American manufacturing has been in decline for decades. The rise of Hyundai is indicative of who has been succeeding.
For those of you who lived in the US during the 80s and 90s, you may recall the embarrassment that went along with driving the a Hyundai. If not, allow me to refresh your memory.
- How do you make a Hyundai go faster? A towtruck.
- What’s on pages 4-5 of the Hyundai owner’s manual? A bus schedule.
Even praise of the vehicle highlighted its affordability rather than quality. $5,000 was cheap, even in 1986.
A lot has changed since then. Hyundai was able to replicate the success of Japanese car makers decades earlier. When Toyota, Honda and Nissan began exporting cars to the US in large number in the post WW2 period, they too were ridiculed for being small, weak and cheap. Now, there is more or less a consensus that the Japanese make better cars than Americans. This is not to say that American consumers suddenly decided to change their minds and prefer foreign cars. Rather, the foreign cars got better, and foreign manufacturers learned a lot more about American consumer mentality.
At first glance, this might not seem significant – there was a company that wasn’t that good, and then it became good. So what? Does the Hyundai experience signify a larger trend? Yes – especially among Korean companies.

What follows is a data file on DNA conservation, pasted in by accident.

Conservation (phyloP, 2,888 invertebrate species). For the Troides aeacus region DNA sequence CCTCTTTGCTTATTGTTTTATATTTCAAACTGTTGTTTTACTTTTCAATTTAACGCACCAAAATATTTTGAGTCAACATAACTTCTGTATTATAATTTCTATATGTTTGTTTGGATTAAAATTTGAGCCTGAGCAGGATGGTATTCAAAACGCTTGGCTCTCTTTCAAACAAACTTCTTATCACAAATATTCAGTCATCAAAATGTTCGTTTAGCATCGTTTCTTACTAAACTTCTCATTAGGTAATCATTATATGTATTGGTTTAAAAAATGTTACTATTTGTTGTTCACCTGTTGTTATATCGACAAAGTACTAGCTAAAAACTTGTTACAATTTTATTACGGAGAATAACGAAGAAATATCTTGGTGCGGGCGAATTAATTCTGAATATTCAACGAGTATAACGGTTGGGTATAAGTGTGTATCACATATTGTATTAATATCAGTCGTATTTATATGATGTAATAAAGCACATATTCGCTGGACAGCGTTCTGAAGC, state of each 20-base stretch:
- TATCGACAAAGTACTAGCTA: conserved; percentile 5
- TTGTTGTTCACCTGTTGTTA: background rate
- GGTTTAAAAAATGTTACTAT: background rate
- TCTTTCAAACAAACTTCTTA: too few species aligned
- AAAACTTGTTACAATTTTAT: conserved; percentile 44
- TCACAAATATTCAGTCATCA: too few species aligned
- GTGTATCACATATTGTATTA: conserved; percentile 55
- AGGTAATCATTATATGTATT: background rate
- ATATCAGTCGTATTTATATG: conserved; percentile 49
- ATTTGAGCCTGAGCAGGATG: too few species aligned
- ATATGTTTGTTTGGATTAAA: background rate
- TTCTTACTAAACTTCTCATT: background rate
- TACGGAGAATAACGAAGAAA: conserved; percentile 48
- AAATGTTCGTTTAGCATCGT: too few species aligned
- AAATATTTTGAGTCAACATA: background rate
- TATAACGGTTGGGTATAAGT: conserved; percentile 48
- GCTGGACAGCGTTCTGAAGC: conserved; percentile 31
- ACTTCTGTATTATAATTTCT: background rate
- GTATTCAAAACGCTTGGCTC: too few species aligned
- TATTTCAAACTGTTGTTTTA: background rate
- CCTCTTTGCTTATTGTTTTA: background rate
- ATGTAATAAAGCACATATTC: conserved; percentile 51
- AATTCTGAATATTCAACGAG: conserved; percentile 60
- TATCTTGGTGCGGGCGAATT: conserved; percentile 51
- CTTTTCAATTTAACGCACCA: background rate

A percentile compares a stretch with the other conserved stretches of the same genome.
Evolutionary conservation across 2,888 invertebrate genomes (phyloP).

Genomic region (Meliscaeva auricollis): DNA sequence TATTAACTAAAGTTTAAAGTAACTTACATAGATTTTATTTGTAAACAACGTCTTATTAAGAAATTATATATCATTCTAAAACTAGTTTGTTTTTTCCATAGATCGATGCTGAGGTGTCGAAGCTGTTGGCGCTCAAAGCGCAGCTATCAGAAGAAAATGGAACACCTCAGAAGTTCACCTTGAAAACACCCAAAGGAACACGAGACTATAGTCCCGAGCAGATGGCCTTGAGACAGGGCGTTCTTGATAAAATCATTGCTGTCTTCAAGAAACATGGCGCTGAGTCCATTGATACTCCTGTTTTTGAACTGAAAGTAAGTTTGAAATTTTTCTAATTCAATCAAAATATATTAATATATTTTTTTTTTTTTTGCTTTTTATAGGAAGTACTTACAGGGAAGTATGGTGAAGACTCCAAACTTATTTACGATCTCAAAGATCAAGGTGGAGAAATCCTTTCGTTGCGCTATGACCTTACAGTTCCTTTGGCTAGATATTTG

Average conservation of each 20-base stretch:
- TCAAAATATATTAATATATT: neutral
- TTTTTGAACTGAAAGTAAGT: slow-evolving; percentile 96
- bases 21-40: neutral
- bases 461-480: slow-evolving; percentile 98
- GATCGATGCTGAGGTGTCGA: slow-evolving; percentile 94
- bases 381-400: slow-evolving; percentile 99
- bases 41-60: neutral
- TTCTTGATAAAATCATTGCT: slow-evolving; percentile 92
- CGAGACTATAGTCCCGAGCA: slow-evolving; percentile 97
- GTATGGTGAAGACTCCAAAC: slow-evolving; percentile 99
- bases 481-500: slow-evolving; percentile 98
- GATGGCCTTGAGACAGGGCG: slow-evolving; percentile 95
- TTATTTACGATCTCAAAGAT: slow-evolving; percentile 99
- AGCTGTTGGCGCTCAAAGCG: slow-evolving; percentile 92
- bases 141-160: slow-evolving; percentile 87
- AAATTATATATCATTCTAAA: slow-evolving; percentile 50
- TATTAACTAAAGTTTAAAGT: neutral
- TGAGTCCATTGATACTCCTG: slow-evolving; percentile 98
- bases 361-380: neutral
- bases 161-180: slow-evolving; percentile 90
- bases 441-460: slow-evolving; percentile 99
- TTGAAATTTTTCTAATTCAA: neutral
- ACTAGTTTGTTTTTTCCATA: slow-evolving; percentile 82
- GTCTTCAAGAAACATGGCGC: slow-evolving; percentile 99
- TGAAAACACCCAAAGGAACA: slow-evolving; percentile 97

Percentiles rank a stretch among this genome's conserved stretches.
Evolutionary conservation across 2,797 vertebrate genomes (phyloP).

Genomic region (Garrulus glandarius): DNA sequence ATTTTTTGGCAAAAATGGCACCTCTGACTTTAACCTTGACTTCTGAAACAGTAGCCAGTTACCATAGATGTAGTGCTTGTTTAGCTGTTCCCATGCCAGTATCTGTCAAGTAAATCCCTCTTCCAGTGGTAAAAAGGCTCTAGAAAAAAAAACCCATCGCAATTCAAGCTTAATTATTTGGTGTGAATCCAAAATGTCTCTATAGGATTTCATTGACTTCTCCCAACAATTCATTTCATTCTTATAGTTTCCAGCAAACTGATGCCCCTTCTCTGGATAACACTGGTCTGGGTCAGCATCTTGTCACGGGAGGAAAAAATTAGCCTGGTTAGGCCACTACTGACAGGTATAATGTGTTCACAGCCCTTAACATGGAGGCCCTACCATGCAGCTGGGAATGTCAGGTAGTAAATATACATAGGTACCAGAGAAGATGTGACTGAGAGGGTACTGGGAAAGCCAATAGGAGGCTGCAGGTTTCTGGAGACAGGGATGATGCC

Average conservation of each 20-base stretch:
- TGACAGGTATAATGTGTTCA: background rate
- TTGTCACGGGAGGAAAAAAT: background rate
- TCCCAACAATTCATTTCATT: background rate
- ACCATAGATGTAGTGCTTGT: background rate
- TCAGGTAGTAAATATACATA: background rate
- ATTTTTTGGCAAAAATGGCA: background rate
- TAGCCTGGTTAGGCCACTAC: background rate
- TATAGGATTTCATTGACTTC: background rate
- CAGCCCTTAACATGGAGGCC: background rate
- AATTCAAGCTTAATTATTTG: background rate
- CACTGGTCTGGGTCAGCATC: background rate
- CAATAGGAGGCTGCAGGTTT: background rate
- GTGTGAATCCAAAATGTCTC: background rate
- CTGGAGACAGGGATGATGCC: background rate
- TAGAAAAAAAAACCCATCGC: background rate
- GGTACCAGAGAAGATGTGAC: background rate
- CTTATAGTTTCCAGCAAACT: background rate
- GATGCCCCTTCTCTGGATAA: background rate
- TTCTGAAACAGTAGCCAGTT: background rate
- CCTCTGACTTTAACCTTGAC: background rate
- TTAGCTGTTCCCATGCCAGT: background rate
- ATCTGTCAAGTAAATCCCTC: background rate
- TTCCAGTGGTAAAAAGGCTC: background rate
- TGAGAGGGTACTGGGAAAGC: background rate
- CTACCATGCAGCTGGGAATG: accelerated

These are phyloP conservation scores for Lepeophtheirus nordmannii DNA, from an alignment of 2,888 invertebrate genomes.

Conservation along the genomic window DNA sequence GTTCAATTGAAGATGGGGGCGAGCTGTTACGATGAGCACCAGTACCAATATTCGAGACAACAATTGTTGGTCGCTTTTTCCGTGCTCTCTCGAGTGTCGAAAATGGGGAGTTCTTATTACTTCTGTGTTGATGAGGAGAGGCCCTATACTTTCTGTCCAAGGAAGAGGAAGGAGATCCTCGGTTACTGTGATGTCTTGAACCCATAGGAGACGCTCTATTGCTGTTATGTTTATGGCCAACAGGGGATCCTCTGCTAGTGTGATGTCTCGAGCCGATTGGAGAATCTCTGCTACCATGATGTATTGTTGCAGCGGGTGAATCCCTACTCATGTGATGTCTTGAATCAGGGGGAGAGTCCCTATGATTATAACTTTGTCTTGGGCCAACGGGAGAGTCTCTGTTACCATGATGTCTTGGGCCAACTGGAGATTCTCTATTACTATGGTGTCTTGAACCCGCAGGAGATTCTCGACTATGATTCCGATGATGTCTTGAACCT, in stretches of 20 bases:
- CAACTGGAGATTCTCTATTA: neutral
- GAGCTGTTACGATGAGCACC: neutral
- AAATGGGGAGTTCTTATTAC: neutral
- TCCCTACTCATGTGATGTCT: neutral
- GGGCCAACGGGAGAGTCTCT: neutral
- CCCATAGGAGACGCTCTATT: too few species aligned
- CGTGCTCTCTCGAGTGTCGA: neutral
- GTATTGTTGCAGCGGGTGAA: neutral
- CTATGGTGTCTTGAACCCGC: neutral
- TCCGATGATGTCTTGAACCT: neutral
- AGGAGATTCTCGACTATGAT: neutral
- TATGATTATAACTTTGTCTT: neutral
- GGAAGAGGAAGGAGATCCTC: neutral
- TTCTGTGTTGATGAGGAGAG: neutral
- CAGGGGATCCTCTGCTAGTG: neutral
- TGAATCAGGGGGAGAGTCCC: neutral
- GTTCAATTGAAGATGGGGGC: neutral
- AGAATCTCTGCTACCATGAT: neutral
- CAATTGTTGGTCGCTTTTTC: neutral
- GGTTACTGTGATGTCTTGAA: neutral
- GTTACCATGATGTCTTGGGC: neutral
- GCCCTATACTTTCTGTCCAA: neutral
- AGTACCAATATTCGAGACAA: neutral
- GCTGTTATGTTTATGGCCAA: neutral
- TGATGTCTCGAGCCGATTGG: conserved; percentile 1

Samsung is now the largest IT company in the world in terms of revenue – not bad for a company that worked mostly in ship-building and construction a few decades ago. LG is even more similar to Hyundai in that it entered the US markets with cheap consumer electronics (remember Goldstar?) and invested heavily in R&D and marketing. On the list of largest IT companies by revenue, LG is currently just behind Intel.
This does not spell doom for the American economy. The rise of knowledge industries is real, and even Detroit has witnessed a remarkable turnaround in the past couple of years. But companies like Hyundai, as indicative of the Korean economy, will continue to emerge. Fareed Zakaria said it best when describing his book, The Post-American World, as being “not about the decline of America but rather about the rise of everyone else”.
In 2009, the Hyundai Genesis was named the North American Car of the Year at the North American International Auto Show in Detroit. Earlier this year, the Hyundai Elantra was given the same honor for 2012. It won’t be long before Hyundai joins in on the chorus of mockery directed at Chinese and Indian cars when they start entering the US market.